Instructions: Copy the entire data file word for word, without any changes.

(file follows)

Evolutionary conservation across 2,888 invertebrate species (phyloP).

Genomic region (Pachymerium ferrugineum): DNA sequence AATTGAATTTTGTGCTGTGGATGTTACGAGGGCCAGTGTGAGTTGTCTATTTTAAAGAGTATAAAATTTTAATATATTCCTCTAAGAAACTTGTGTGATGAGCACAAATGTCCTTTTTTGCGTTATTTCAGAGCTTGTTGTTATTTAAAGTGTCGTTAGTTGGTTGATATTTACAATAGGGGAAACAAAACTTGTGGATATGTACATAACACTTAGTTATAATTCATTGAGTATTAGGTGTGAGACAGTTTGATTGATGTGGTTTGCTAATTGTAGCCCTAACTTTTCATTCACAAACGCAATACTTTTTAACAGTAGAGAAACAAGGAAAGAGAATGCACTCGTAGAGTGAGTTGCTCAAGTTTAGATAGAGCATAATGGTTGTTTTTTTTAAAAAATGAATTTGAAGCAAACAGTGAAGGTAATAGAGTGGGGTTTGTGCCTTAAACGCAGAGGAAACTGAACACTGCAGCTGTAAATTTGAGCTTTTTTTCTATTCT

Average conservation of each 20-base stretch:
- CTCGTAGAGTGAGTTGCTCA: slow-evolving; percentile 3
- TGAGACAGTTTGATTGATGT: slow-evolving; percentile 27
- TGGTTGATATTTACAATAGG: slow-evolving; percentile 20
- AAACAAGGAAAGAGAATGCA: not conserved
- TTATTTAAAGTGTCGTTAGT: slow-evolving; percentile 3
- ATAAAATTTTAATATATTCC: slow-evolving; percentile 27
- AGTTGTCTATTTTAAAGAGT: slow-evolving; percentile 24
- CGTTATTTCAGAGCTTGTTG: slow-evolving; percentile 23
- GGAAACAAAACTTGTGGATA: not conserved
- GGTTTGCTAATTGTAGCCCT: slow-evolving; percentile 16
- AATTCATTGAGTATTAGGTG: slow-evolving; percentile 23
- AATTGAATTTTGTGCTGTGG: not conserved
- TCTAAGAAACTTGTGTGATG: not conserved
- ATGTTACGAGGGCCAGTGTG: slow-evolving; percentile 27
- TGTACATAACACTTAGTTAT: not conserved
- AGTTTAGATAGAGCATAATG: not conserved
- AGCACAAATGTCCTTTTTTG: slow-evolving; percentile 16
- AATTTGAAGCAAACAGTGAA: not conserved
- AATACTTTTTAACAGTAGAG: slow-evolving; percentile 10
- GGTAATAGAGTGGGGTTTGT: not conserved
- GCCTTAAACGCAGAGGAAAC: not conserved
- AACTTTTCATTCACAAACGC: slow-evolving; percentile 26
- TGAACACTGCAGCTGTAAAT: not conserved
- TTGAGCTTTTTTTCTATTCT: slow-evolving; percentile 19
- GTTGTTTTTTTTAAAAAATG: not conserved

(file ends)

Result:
Evolutionary conservation across 2,888 invertebrate species (phyloP).

Genomic region (Pachymerium ferrugineum): DNA sequence AATTGAATTTTGTGCTGTGGATGTTACGAGGGCCAGTGTGAGTTGTCTATTTTAAAGAGTATAAAATTTTAATATATTCCTCTAAGAAACTTGTGTGATGAGCACAAATGTCCTTTTTTGCGTTATTTCAGAGCTTGTTGTTATTTAAAGTGTCGTTAGTTGGTTGATATTTACAATAGGGGAAACAAAACTTGTGGATATGTACATAACACTTAGTTATAATTCATTGAGTATTAGGTGTGAGACAGTTTGATTGATGTGGTTTGCTAATTGTAGCCCTAACTTTTCATTCACAAACGCAATACTTTTTAACAGTAGAGAAACAAGGAAAGAGAATGCACTCGTAGAGTGAGTTGCTCAAGTTTAGATAGAGCATAATGGTTGTTTTTTTTAAAAAATGAATTTGAAGCAAACAGTGAAGGTAATAGAGTGGGGTTTGTGCCTTAAACGCAGAGGAAACTGAACACTGCAGCTGTAAATTTGAGCTTTTTTTCTATTCT

Average conservation of each 20-base stretch:
- CTCGTAGAGTGAGTTGCTCA: slow-evolving; percentile 3
- TGAGACAGTTTGATTGATGT: slow-evolving; percentile 27
- TGGTTGATATTTACAATAGG: slow-evolving; percentile 20
- AAACAAGGAAAGAGAATGCA: not conserved
- TTATTTAAAGTGTCGTTAGT: slow-evolving; percentile 3
- ATAAAATTTTAATATATTCC: slow-evolving; percentile 27
- AGTTGTCTATTTTAAAGAGT: slow-evolving; percentile 24
- CGTTATTTCAGAGCTTGTTG: slow-evolving; percentile 23
- GGAAACAAAACTTGTGGATA: not conserved
- GGTTTGCTAATTGTAGCCCT: slow-evolving; percentile 16
- AATTCATTGAGTATTAGGTG: slow-evolving; percentile 23
- AATTGAATTTTGTGCTGTGG: not conserved
- TCTAAGAAACTTGTGTGATG: not conserved
- ATGTTACGAGGGCCAGTGTG: slow-evolving; percentile 27
- TGTACATAACACTTAGTTAT: not conserved
- AGTTTAGATAGAGCATAATG: not conserved
- AGCACAAATGTCCTTTTTTG: slow-evolving; percentile 16
- AATTTGAAGCAAACAGTGAA: not conserved
- AATACTTTTTAACAGTAGAG: slow-evolving; percentile 10
- GGTAATAGAGTGGGGTTTGT: not conserved
- GCCTTAAACGCAGAGGAAAC: not conserved
- AACTTTTCATTCACAAACGC: slow-evolving; percentile 26
- TGAACACTGCAGCTGTAAAT: not conserved
- TTGAGCTTTTTTTCTATTCT: slow-evolving; percentile 19
- GTTGTTTTTTTTAAAAAATG: not conserved